(84) S5E7 SOTM: Diamond

Continuing the Sermon on the Mount working through Mt. 5:33-37 and Mt. 7:1-5.

  • Richard Rohr's "Sermon on the Mount": https://www.amazon.com/dp/B003A0IASQ/ref=cm_sw_r_em_api_uOXEFbGCN7ASQ
  • Dallas Willard's "The Divine Conspiracy": https://www.amazon.com/Divine-Conspiracy-Rediscovering-Hidden-Life/dp/0007596545/ref=sr_1_1?dchild=1&keywords=dallas+willard+divine+conspiracy&qid=1601907374&sr=8-1

On ancient day upon which Adam fell
Tears of fallen gods rained down like diamonds
Their laughter deigned to men unto flood's swell
A flash of wrath against sounding sirens
Harsh judgment once befell those rebellious
Save for those who had faith in ark of wood
Same salvation holds true for those today
Who hark in faith him who in their place stood
But warnings stand for those refusing beck
Those who do not confess all they've done wrong
For they who seek to judge another's speck
Will fail to rise and meet perfection's slog
Let words spoken be as soft as they're true
Or mosey to judgment, your fate to hew


[Mt. 5:33-37 and Mt. 7:1-5]. There are many diamond associations I’ll get to later, but the important starting point is that diamonds are said to have been used by Jewish high priests to help in judging. They were specifically used to help judge truthfulness and falsity, as diamonds were said to shine more if someone was telling the truth. For this reason I use it to refer to Matthew on judgment and truthfulness (specifically in contexts of judgment or legal issues). 
There are two double meanings in this line. First, Adam fell on an ancient day in the sense that he fell a long time ago. However, it also means that he dashed his foot or came up against the Ancient of Days, another name for God. His offense occurred long ago and it was against the Ancient of Days. The other double meaning lies in Adam. Adam literally means Adam, but it also is a reference to diamond, which gets its name from the Greek “adamas,” meaning invincible. This second meaning gives the first line an ironic twist in that our Adam was far from invincible. Even that which appears invincible cannot stand against our God.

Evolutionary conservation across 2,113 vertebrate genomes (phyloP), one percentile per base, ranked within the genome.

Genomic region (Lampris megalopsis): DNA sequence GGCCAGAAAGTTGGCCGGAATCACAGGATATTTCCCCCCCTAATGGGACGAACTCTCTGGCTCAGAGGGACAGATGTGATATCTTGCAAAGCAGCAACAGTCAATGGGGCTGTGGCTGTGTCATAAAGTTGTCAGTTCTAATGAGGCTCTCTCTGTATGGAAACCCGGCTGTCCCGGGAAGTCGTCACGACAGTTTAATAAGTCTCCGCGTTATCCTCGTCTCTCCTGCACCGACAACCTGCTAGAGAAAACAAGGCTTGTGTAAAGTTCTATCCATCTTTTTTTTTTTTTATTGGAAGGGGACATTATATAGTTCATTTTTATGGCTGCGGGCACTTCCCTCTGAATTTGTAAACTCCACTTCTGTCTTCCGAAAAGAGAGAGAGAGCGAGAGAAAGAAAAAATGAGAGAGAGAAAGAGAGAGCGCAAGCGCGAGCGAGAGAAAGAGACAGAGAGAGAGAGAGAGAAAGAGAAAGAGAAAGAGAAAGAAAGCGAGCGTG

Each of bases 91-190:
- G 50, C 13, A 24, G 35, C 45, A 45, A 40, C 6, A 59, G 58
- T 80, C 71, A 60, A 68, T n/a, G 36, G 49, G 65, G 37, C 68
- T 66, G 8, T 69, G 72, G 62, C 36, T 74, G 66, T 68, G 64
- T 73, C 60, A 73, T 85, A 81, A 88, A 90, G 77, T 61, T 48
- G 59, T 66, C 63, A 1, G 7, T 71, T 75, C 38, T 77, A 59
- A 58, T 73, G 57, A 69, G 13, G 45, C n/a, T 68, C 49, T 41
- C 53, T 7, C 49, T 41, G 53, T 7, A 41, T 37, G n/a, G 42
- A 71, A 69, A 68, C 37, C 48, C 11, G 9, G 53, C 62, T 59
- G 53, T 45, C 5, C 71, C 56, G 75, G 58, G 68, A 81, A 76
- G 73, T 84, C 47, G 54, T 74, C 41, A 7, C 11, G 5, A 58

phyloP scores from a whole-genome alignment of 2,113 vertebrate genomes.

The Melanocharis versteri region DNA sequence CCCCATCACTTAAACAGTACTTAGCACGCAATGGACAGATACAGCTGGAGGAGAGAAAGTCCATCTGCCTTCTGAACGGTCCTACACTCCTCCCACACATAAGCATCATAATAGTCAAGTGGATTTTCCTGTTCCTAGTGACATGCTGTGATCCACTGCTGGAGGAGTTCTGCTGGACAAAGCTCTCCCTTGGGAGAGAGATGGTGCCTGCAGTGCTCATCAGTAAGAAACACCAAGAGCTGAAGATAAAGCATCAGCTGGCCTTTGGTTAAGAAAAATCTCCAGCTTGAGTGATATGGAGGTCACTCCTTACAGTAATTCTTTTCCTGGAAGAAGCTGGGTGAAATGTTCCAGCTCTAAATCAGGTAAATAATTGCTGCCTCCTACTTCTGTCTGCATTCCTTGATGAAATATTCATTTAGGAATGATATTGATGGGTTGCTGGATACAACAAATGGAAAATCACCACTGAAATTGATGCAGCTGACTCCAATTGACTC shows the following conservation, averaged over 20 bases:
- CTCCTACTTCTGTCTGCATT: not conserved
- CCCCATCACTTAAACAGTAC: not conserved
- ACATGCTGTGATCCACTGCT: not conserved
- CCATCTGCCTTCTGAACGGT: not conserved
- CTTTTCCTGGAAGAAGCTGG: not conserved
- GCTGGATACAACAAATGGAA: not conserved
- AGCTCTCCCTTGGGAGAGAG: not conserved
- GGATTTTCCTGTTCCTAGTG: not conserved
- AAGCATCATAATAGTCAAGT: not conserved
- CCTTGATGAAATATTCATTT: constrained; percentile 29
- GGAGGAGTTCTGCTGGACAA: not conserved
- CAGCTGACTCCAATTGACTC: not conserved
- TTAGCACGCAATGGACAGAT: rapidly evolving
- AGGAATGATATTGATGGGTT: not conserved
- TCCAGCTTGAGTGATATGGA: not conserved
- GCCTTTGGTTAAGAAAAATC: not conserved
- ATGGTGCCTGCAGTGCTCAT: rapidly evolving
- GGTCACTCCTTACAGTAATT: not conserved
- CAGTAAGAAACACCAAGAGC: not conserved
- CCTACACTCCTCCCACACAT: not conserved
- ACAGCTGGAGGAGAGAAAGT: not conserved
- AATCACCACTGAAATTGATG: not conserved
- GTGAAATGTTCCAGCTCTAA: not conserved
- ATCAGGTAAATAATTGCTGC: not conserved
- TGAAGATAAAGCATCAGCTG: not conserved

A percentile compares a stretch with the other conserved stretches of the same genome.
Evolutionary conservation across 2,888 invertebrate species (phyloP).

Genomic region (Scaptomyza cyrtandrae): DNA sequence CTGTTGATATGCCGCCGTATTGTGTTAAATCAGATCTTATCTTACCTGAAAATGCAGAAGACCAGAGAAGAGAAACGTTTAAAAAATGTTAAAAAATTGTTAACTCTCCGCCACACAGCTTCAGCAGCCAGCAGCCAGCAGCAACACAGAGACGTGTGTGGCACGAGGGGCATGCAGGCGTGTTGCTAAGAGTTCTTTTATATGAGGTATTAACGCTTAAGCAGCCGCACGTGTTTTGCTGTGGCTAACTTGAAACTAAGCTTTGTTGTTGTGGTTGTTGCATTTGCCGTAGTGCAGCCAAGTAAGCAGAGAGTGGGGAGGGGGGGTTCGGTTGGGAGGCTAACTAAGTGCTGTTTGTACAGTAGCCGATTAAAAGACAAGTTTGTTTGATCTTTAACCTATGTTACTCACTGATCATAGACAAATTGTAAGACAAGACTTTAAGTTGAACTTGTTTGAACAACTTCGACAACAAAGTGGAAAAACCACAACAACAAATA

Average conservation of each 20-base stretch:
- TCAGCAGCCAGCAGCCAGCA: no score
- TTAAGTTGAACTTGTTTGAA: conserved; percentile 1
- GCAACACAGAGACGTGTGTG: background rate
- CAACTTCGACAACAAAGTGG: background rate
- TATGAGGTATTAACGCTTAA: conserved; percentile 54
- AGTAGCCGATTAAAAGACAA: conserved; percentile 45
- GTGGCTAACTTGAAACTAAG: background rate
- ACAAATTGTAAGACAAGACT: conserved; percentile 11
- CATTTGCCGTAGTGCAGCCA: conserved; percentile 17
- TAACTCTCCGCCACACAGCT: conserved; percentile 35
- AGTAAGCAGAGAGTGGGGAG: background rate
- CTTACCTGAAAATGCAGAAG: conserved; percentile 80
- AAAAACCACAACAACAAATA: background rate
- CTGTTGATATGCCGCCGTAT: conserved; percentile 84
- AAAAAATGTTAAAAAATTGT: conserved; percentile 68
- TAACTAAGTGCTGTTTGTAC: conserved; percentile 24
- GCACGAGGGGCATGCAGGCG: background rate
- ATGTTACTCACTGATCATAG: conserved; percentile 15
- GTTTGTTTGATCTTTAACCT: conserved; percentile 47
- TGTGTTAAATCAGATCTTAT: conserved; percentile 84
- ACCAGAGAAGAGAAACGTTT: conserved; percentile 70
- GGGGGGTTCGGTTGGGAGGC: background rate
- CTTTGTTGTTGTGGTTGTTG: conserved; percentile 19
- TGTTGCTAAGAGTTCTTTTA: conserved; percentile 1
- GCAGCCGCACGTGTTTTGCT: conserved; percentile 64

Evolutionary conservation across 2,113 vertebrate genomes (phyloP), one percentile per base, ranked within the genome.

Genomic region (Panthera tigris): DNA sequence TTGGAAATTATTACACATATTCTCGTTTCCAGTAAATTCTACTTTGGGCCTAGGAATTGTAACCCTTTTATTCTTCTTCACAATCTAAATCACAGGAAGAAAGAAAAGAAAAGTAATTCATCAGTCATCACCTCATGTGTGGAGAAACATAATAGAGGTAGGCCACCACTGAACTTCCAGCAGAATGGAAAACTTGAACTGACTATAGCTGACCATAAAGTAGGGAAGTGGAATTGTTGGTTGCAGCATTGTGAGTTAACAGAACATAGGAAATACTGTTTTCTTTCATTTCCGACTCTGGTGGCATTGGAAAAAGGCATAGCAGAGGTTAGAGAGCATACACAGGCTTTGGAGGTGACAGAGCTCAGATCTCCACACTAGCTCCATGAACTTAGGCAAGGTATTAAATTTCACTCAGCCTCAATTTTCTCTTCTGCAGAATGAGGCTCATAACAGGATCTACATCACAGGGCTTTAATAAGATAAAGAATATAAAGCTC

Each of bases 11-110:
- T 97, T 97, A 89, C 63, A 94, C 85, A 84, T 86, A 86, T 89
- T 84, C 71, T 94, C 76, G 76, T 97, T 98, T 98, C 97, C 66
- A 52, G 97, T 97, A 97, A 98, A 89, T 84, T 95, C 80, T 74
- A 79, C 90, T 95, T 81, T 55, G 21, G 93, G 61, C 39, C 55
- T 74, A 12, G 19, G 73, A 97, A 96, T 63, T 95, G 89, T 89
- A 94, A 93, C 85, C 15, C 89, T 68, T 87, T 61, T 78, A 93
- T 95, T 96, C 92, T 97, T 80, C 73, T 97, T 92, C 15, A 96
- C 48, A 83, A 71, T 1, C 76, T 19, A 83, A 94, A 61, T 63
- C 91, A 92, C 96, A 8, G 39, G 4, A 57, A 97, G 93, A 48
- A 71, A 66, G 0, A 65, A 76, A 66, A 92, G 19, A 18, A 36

The Greeks believed diamonds were tears of the gods and Romans believed they came from falling stars. I hit on both of those concepts in this line. Using a Divine Council motif which understands the multiple uses of plural “elohim” in the Old Testament to be referencing a divine council of beings (though none divine or uncreated as God is), I here refer to the “gods.” When Adam fell, the gods wept. Some, those who followed God, wept for sadness. But here I talk about the fallen gods. These are the ones who followed Satan in rebellion and were rooting for humanity’s demise. In the ancient world, stars were thought to be divine beings. Some argue that in certain places in scripture where we see the stars falling, it is a reference to fallen angels. Whether that’s true or not, it is a commonly held belief and one I’m running with here, though not necessarily supporting. So in this sense, the tears of the gods cover Greek thought on diamonds, and the fallen gods (or fallen stars, metaphorically) cover the Roman conception of diamonds as well as certain Jewish and Christian streams of thought. 
One may ask in line three why the fallen gods would cry over Adam’s fall. Here we see that they are tears of laughter, not sadness. This evil laughter continues until the time of Noah, as the demonic corrupted humanity even more (see Genesis 6 and the book of Enoch for specifics). Eventually, God withdrew his protection because the world was so out of control, and the waters of the deep once again encroached on the earth. 
The “flash” here is meant to trigger back to the word “flood,” as the flood suddenly came upon people. We also get a glimpse of this in the gospels where Jesus talks about the judgment being like the days of Noah, where one is suddenly taken while another is left. Sirens here means that the wrath is coming against the siren call of the demonic who enticed humanity from Adam onward. It is also a word indicating the warning of God’s judgment through rebellion, as in a warning siren. 
This is a reference back to the flood from the stanza before. Only those who put their faith in the ark (representing God’s promise) were saved.
I Peter 3 references Noah and the salvation we have through baptism (representing Jesus as Peter goes on to explain, and as he set up in Chapter 1 as well). Noah is usually thought of as a type of Christ for a number of reasons you can look up. Christians today, like Noah, place their faith in Jesus, often represented by the wood of the cross.